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Fertil Steril. 2013 May;99(6):1779-85. doi: 10.1016/j.fertnstert.2012.12.042. Epub 2013 Jan 26.

Seasonal effects on vitamin D status influence outcomes of lifestyle intervention in overweight and obese women with polycystic ovary syndrome.

Author information

  • 1Nutritional Physiology Research Centre, Sansom Institute for Health Research, University of South Australia, South Australia, Australia. rebecca.thomson@unisa.edu.au

Abstract

OBJECTIVE:

To investigate the effect of undertaking lifestyle interventions during periods of seasonal change on vitamin D status and health outcomes in overweight/obese women with polycystic ovary syndrome (PCOS).

DESIGN:

Retrospective, unplanned secondary analysis of two cohorts during different seasons.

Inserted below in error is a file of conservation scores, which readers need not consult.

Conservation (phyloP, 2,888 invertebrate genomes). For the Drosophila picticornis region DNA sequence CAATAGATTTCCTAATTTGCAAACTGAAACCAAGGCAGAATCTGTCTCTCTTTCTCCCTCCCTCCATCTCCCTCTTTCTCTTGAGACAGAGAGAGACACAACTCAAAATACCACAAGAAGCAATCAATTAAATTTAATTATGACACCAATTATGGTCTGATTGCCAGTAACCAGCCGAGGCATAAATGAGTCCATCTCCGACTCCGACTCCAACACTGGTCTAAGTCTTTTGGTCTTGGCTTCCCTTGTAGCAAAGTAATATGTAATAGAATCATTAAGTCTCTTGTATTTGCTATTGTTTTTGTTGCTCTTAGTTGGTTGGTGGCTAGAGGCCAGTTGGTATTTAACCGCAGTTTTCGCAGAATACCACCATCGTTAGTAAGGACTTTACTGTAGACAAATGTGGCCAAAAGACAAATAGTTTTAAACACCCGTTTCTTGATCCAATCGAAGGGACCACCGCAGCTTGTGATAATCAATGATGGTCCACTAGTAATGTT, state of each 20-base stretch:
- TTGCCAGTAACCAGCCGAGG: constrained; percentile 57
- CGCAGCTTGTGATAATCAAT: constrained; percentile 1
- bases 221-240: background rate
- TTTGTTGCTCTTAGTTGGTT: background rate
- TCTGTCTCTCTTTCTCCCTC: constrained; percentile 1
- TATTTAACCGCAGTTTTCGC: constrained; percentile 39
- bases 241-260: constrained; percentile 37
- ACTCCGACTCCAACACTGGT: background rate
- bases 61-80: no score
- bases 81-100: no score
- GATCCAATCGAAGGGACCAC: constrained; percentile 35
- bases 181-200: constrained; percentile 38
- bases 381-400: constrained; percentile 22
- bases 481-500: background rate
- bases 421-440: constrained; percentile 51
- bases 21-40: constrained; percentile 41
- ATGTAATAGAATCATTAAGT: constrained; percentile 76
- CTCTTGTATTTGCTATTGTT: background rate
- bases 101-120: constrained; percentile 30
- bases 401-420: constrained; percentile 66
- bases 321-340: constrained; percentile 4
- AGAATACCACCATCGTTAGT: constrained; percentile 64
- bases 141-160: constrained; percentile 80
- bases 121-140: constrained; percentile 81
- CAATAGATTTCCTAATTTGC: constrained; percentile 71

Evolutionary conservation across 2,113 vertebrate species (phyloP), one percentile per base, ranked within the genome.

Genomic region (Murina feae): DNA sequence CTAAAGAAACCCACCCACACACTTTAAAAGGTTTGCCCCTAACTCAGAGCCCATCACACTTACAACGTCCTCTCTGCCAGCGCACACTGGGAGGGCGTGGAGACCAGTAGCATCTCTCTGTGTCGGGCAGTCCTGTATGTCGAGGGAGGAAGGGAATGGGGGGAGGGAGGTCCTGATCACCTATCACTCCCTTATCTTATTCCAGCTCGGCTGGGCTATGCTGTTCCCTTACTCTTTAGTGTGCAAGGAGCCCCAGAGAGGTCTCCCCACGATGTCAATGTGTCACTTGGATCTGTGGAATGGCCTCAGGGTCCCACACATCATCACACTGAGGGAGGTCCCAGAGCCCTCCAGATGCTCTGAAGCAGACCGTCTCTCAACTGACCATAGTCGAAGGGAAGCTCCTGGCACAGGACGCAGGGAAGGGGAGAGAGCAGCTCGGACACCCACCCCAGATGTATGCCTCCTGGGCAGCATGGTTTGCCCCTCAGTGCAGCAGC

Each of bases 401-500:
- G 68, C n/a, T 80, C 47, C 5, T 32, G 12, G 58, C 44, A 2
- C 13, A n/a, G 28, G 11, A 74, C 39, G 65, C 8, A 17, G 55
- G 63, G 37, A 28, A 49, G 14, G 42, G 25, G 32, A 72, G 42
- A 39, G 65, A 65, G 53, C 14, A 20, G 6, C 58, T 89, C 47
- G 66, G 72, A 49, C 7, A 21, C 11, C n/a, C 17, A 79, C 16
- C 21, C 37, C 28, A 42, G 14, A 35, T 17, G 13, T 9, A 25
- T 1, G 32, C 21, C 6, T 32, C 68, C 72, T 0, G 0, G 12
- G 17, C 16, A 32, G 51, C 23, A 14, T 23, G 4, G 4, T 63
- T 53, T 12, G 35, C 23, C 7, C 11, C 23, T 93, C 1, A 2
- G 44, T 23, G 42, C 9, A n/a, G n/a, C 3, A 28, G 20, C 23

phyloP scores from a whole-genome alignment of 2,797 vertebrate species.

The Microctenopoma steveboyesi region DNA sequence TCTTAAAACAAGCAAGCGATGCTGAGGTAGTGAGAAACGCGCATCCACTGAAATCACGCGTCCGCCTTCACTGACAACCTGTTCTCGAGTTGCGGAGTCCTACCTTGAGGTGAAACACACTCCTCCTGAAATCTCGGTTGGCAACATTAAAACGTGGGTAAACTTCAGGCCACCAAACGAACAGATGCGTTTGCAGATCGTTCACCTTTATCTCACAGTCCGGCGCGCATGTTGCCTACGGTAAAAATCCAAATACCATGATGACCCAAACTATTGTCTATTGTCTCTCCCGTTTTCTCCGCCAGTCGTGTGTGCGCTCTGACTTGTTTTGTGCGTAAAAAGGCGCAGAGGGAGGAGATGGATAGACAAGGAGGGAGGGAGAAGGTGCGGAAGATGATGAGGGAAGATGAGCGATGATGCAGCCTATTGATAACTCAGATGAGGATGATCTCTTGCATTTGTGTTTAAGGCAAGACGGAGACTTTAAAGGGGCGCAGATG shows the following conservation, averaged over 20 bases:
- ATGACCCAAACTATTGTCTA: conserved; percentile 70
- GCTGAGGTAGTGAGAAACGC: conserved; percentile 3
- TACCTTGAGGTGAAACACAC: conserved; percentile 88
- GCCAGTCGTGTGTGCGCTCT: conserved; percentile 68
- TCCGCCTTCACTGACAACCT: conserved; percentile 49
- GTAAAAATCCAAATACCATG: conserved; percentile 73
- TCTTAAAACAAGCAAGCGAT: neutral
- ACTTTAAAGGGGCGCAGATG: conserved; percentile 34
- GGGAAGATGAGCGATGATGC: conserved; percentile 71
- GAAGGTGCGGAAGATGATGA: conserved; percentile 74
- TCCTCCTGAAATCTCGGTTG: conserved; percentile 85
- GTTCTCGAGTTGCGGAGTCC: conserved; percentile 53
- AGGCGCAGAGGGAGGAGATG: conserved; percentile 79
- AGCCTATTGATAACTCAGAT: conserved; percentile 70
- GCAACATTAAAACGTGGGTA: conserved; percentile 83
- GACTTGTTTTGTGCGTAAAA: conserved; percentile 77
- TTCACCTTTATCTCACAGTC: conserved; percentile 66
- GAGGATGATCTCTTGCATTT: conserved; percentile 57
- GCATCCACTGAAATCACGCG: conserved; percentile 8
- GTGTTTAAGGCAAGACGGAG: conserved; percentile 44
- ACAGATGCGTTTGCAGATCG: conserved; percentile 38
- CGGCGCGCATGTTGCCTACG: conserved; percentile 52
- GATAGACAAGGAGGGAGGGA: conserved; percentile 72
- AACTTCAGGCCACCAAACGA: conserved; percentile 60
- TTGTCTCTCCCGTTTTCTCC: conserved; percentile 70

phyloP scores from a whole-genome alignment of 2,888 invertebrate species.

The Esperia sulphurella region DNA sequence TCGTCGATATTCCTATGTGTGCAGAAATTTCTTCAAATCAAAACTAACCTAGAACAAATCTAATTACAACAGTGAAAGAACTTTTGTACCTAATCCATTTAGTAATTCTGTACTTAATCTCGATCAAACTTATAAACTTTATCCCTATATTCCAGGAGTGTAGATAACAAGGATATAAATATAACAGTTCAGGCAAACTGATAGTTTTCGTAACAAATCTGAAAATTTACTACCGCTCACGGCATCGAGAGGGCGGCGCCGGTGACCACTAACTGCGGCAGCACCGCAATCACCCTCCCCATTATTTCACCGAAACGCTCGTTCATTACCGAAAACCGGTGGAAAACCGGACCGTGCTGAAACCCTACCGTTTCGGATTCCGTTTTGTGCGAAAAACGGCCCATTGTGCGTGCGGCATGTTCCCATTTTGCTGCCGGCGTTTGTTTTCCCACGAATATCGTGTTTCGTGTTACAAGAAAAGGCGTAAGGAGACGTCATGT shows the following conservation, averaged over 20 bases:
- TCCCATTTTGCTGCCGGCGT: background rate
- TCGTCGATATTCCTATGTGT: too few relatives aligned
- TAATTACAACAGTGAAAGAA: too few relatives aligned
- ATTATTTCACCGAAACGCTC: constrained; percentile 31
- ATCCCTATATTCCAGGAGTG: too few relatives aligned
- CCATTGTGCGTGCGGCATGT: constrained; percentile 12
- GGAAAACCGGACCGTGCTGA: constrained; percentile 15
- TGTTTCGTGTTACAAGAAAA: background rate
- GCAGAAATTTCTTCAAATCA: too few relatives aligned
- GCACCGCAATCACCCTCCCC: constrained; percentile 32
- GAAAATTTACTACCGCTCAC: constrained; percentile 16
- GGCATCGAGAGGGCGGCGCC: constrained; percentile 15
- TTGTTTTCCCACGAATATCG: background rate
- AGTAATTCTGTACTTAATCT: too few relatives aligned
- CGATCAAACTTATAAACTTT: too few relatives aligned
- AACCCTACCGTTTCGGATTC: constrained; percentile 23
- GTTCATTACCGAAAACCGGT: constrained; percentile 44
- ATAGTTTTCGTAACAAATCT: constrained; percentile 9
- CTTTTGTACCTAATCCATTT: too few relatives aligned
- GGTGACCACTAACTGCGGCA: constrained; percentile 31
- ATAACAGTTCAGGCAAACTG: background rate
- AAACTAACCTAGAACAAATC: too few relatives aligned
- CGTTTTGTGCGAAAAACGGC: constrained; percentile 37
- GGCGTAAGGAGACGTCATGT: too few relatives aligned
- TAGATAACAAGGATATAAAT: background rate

SETTING:

Outpatient clinical research unit.

PATIENT(S):

Fifty overweight/obese women with PCOS.

INTERVENTION(S):

Twenty-week lifestyle modification program (Clinical Trials registration no.: ACTRN12606000198527); one cohort started in winter and finished in summer, and one started in summer and finished in winter.

MAIN OUTCOME MEASURE(S):

25-Hydroxyvitamin D (25OH-D), weight, waist circumference (WC), body composition, cardiovascular disease (CVD) risk factors, and menstrual cycle length.

RESULT(S):

Baseline 25OH-D levels were 27.6 ± 9.0 nmol/L. The winter cohort had lower 25OH-D levels at baseline, which increased over 20 weeks, whereas the summer cohort started with higher levels which decreased. Changes in 25OH-D were inversely correlated with changes in WC and cholesterol when controlling for baseline values, such that increases in 25OH-D were associated with greater reductions in WC and cholesterol.

CONCLUSION(S):

Obesity and CVD risk profiles improved in vitamin D-deficient women with PCOS after a 20-week lifestyle intervention during which vitamin D status improved with seasonal change.

CLINICAL TRIAL REGISTRATION NUMBER:

ACTRN12606000198527.

Copyright © 2013 American Society for Reproductive Medicine. Published by Elsevier Inc. All rights reserved.

PMID:
23357457
[PubMed - indexed for MEDLINE]
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